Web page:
Farm helps struggling veterans heal

Farm helps struggling veterans heal

SEAGOVILLE, Texas -- The brotherhood of military veterans is often forged in the dirt and grime of battle.

As some veterans struggle with their reintroduction into civilian life, a unique support group offers a return to that brotherhood, and a bit of therapy, by having veterans work side-by-side in the dirt again.

"Yes, it does. It gives me a sense of purpose,” said Jason Corbin, the farm manager of the group F.A.R.M.

F.A.R.M. stands for Farmers Assisting Returning Military. Army veterans Steve Smith and James Jeffers co-founded the program in 2012 when they found that farming could be a therapeutic endeavor.

“When we're farming, we got our hands in the dirt. People aren't meant to be by themselves, especially when they leave a whole brotherhood,” Corbin, a Marine veteran, said. "I was in a dark spot at one time when I got out. And I knew I wanted to help people. I want vets to smile. There's no reason they should feel like I did."

"There's a lot of structure and regimen in the military, and there's a lot of structure and regimen in farming,” Smith said.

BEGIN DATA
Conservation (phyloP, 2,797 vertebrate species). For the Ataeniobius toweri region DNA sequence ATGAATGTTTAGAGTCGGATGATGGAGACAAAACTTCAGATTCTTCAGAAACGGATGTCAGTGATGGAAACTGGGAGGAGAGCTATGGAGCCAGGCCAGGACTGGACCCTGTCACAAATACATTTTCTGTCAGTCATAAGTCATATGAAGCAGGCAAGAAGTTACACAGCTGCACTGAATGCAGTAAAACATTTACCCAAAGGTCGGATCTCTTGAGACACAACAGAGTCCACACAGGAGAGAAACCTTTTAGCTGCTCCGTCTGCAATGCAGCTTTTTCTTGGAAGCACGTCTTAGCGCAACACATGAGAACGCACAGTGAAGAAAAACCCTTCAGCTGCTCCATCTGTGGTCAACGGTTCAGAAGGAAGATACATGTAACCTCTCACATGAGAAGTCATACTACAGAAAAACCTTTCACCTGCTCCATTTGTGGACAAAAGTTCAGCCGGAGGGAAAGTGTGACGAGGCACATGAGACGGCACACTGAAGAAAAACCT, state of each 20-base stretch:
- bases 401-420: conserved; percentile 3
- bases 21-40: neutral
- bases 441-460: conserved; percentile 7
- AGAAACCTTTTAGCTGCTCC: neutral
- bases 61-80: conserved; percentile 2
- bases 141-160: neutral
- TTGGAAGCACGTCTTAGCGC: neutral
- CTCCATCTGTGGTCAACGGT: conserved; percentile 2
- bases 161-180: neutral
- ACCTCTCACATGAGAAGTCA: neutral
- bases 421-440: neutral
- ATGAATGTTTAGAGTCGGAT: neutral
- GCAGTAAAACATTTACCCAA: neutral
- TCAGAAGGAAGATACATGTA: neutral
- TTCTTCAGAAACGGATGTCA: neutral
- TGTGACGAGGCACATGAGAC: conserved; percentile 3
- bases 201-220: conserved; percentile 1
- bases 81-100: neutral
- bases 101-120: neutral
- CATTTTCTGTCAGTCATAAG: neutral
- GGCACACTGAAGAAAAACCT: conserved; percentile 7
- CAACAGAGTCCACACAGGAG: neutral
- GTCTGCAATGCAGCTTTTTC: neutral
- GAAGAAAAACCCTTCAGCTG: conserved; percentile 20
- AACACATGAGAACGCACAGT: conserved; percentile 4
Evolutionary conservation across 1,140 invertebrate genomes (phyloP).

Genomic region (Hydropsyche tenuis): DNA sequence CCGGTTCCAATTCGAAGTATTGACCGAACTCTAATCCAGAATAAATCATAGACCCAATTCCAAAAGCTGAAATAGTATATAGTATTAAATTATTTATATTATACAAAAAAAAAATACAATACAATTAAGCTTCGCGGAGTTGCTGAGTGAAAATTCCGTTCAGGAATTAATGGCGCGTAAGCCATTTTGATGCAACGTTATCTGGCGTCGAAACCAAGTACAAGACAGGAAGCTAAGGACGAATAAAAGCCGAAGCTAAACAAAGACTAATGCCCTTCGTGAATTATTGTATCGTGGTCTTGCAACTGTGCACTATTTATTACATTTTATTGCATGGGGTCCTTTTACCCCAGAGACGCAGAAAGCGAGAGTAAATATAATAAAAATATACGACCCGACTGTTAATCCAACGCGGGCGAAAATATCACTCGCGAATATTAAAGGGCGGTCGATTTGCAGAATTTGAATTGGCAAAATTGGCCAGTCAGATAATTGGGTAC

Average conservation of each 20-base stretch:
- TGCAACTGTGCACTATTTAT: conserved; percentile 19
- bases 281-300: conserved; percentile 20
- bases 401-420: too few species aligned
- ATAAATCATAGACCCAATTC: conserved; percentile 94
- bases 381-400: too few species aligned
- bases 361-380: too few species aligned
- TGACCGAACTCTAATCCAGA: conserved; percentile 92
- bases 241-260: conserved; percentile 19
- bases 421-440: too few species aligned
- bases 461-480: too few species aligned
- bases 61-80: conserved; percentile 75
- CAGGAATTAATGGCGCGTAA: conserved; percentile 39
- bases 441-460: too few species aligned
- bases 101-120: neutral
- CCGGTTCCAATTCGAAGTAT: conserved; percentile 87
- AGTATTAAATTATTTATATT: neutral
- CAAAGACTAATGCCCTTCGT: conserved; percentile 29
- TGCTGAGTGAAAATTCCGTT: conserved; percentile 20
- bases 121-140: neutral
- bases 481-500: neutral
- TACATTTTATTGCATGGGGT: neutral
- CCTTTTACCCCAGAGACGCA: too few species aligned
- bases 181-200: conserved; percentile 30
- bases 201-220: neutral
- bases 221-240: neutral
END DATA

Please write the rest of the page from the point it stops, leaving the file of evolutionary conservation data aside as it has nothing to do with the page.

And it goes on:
That regimen, including an internship program for veterans who want to pursue farming as a career, has helped more than 250 vets so far.

"My partner was struggling with a lot of traumatic brain injury and PTSD,” said Smith. “And it was exactly what he needed to heal."

"We get him working, start teaching, start talking to them about what we're doing, get their minds off of things,” said Corbin.

"It helps with PTSD. I know a lot of guys are struggling with depression,” said Army veteran and Paramedic/EMT Josh Ledford. "I've seen guys that have been on medicine, then given up their medicine because they're out here. They're working, the brotherhood, the camaraderie.”

"A lot of these guys are carrying some serious baggage. And we're here to help them lift it,” said Smith.

F.A.R.M recently moved its base of operations from DeSoto to Seagoville, where they hope to eventually build a community of tiny houses. Veterans can live and work, dig in the dirt, unearth their demons, and find purpose in their lives again.

"It's wonderful, man. I love it,” said Corbin. “I don't see myself going anywhere for a very long time but here."

Out here where digging in the dirt, raising livestock and produce, might be the best therapy a struggling soldier could need.

F.A.R.M. is supported by the work of the veteran assistance group Carry the Load. The non-profit works to provide active, meaningful ways to honor and “celebrate the sacrifices made by our nation’s heroes.”

Their fundraising efforts, including the Memorial Day weekend events at Reverchon Park in Dallas, are used to support F.A.R.M.’s programs.

For information on Memorial Day events, other groups supported by Carry the Load, and for info on how you can donate to help, please visit these websites:

© 2017 WFAA-TV


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